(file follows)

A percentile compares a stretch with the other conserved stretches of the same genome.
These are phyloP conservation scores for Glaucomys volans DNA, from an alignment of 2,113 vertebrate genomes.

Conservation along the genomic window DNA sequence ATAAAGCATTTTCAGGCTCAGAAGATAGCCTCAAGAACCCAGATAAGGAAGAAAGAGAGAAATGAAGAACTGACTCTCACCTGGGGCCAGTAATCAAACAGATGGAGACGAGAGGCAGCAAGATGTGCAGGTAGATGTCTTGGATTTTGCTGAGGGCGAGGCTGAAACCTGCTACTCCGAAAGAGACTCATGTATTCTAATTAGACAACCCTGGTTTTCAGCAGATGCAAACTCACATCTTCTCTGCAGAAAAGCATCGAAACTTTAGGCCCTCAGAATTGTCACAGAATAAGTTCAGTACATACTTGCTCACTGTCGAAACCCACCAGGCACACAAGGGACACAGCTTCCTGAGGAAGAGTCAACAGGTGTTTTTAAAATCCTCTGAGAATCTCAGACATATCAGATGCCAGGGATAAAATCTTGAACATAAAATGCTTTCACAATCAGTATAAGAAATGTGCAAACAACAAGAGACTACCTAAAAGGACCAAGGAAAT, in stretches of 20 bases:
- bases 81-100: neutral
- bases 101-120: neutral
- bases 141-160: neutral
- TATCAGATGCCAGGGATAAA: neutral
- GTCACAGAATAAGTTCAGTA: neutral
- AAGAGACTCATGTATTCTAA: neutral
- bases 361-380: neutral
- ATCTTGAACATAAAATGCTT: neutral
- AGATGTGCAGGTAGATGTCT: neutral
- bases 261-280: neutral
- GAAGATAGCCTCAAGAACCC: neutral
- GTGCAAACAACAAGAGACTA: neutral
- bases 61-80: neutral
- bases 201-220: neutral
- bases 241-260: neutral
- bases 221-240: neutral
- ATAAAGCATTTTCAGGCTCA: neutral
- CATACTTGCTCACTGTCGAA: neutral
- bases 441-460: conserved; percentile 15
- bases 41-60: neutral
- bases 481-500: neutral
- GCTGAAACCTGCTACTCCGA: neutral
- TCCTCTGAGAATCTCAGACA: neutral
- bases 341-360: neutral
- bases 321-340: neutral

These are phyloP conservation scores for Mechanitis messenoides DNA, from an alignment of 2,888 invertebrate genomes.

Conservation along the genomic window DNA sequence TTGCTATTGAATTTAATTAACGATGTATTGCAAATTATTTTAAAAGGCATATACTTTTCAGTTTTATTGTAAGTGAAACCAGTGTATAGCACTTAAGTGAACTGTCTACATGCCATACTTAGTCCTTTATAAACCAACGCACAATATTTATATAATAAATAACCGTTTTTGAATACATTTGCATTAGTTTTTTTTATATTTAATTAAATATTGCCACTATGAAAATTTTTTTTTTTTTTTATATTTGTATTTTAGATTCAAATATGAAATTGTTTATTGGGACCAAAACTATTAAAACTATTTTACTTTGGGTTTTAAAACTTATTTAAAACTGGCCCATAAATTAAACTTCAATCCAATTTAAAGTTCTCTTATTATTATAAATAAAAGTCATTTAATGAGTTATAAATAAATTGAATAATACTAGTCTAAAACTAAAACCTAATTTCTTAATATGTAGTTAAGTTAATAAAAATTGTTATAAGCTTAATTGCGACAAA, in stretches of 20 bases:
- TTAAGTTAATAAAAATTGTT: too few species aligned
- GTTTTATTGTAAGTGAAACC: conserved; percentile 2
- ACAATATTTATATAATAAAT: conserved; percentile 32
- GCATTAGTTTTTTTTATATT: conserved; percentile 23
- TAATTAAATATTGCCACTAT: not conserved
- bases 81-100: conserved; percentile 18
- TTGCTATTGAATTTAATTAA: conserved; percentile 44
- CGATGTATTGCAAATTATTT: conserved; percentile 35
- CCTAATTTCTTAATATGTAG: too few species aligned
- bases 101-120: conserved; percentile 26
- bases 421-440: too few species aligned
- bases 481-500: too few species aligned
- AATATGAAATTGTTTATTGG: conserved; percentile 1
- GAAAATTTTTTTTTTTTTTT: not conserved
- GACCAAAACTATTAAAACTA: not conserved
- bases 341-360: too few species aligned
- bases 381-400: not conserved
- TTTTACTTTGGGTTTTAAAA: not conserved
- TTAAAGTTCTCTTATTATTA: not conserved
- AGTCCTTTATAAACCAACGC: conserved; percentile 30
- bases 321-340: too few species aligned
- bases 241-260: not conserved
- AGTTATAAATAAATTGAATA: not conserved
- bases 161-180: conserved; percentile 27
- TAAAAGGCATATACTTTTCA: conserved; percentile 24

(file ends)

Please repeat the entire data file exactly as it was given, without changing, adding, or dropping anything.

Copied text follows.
A percentile compares a stretch with the other conserved stretches of the same genome.
These are phyloP conservation scores for Glaucomys volans DNA, from an alignment of 2,113 vertebrate genomes.

Conservation along the genomic window DNA sequence ATAAAGCATTTTCAGGCTCAGAAGATAGCCTCAAGAACCCAGATAAGGAAGAAAGAGAGAAATGAAGAACTGACTCTCACCTGGGGCCAGTAATCAAACAGATGGAGACGAGAGGCAGCAAGATGTGCAGGTAGATGTCTTGGATTTTGCTGAGGGCGAGGCTGAAACCTGCTACTCCGAAAGAGACTCATGTATTCTAATTAGACAACCCTGGTTTTCAGCAGATGCAAACTCACATCTTCTCTGCAGAAAAGCATCGAAACTTTAGGCCCTCAGAATTGTCACAGAATAAGTTCAGTACATACTTGCTCACTGTCGAAACCCACCAGGCACACAAGGGACACAGCTTCCTGAGGAAGAGTCAACAGGTGTTTTTAAAATCCTCTGAGAATCTCAGACATATCAGATGCCAGGGATAAAATCTTGAACATAAAATGCTTTCACAATCAGTATAAGAAATGTGCAAACAACAAGAGACTACCTAAAAGGACCAAGGAAAT, in stretches of 20 bases:
- bases 81-100: neutral
- bases 101-120: neutral
- bases 141-160: neutral
- TATCAGATGCCAGGGATAAA: neutral
- GTCACAGAATAAGTTCAGTA: neutral
- AAGAGACTCATGTATTCTAA: neutral
- bases 361-380: neutral
- ATCTTGAACATAAAATGCTT: neutral
- AGATGTGCAGGTAGATGTCT: neutral
- bases 261-280: neutral
- GAAGATAGCCTCAAGAACCC: neutral
- GTGCAAACAACAAGAGACTA: neutral
- bases 61-80: neutral
- bases 201-220: neutral
- bases 241-260: neutral
- bases 221-240: neutral
- ATAAAGCATTTTCAGGCTCA: neutral
- CATACTTGCTCACTGTCGAA: neutral
- bases 441-460: conserved; percentile 15
- bases 41-60: neutral
- bases 481-500: neutral
- GCTGAAACCTGCTACTCCGA: neutral
- TCCTCTGAGAATCTCAGACA: neutral
- bases 341-360: neutral
- bases 321-340: neutral

These are phyloP conservation scores for Mechanitis messenoides DNA, from an alignment of 2,888 invertebrate genomes.

Conservation along the genomic window DNA sequence TTGCTATTGAATTTAATTAACGATGTATTGCAAATTATTTTAAAAGGCATATACTTTTCAGTTTTATTGTAAGTGAAACCAGTGTATAGCACTTAAGTGAACTGTCTACATGCCATACTTAGTCCTTTATAAACCAACGCACAATATTTATATAATAAATAACCGTTTTTGAATACATTTGCATTAGTTTTTTTTATATTTAATTAAATATTGCCACTATGAAAATTTTTTTTTTTTTTTATATTTGTATTTTAGATTCAAATATGAAATTGTTTATTGGGACCAAAACTATTAAAACTATTTTACTTTGGGTTTTAAAACTTATTTAAAACTGGCCCATAAATTAAACTTCAATCCAATTTAAAGTTCTCTTATTATTATAAATAAAAGTCATTTAATGAGTTATAAATAAATTGAATAATACTAGTCTAAAACTAAAACCTAATTTCTTAATATGTAGTTAAGTTAATAAAAATTGTTATAAGCTTAATTGCGACAAA, in stretches of 20 bases:
- TTAAGTTAATAAAAATTGTT: too few species aligned
- GTTTTATTGTAAGTGAAACC: conserved; percentile 2
- ACAATATTTATATAATAAAT: conserved; percentile 32
- GCATTAGTTTTTTTTATATT: conserved; percentile 23
- TAATTAAATATTGCCACTAT: not conserved
- bases 81-100: conserved; percentile 18
- TTGCTATTGAATTTAATTAA: conserved; percentile 44
- CGATGTATTGCAAATTATTT: conserved; percentile 35
- CCTAATTTCTTAATATGTAG: too few species aligned
- bases 101-120: conserved; percentile 26
- bases 421-440: too few species aligned
- bases 481-500: too few species aligned
- AATATGAAATTGTTTATTGG: conserved; percentile 1
- GAAAATTTTTTTTTTTTTTT: not conserved
- GACCAAAACTATTAAAACTA: not conserved
- bases 341-360: too few species aligned
- bases 381-400: not conserved
- TTTTACTTTGGGTTTTAAAA: not conserved
- TTAAAGTTCTCTTATTATTA: not conserved
- AGTCCTTTATAAACCAACGC: conserved; percentile 30
- bases 321-340: too few species aligned
- bases 241-260: not conserved
- AGTTATAAATAAATTGAATA: not conserved
- bases 161-180: conserved; percentile 27
- TAAAAGGCATATACTTTTCA: conserved; percentile 24